Kenya's President Uhuru Kenyatta has signed into law a media bill which journalist groups have condemned as "draconian" and an attack on democracy.
Last month, he rejected an earlier version of the bill as unconstitutional.
Parliament then approved a new bill, which the president has signed.
Despite the changes, it still sets up a quasi-government body with the power to impose fines which could cripple some media groups.
After parliament approved a second version of the bill earlier this month, a joint statement by the national editors' guild, Kenya's union of journalists and the correspondents' association described it as "a dark moment for Kenya's robust media environment".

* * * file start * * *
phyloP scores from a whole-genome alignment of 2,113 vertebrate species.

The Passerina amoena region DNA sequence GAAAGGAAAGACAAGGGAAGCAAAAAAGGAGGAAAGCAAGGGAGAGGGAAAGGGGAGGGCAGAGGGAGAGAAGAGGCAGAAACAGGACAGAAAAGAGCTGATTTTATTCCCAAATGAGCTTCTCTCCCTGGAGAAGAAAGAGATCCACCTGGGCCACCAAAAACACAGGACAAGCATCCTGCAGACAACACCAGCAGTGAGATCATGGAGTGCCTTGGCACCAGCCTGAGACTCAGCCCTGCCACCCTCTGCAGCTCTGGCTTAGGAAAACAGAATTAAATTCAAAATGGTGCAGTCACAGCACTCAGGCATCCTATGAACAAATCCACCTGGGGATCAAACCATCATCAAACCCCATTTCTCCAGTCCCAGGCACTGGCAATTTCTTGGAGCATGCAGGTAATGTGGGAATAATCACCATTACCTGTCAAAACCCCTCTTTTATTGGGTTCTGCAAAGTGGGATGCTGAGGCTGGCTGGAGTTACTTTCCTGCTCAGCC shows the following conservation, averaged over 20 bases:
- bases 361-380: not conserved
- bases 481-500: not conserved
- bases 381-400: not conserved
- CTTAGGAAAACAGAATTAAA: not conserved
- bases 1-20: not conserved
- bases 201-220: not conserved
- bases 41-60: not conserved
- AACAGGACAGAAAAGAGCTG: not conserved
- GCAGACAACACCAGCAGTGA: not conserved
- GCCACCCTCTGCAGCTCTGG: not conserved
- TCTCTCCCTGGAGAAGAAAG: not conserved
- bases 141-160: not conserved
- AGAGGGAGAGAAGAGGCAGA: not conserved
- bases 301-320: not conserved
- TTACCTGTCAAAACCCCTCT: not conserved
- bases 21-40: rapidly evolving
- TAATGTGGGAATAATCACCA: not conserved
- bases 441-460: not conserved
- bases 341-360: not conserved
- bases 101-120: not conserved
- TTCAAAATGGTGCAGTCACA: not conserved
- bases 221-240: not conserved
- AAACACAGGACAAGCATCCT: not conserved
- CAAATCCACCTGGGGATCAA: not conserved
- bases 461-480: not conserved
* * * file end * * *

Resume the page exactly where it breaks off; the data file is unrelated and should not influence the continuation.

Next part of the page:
"These media laws will force journalists and news outlets to self-censor to survive. They are a severe blow to investigative reporting in Kenya," said CPJ East Africa representative Tom Rhodes.
The new bill still contains the provision that media groups can be find up to 20m Kenyan shillings (£140,000, $230,000) if they breach a code of conduct.
Maximum fines for individual journalists have been cut from 1m shillings to 500,000, but Beryl Aidi, from the Kenya Human Rights Commission, said that was still too high.
"[The changes do] not improve the bill... it does not improve the situation," she told the AFP news agency earlier this month.
Kenya's best-selling Daily Nation newspaper said the law ""creates a government-controlled body with power to punish journalists and media houses for their work"".
It said this would restrict press freedom and still contravened the constitution.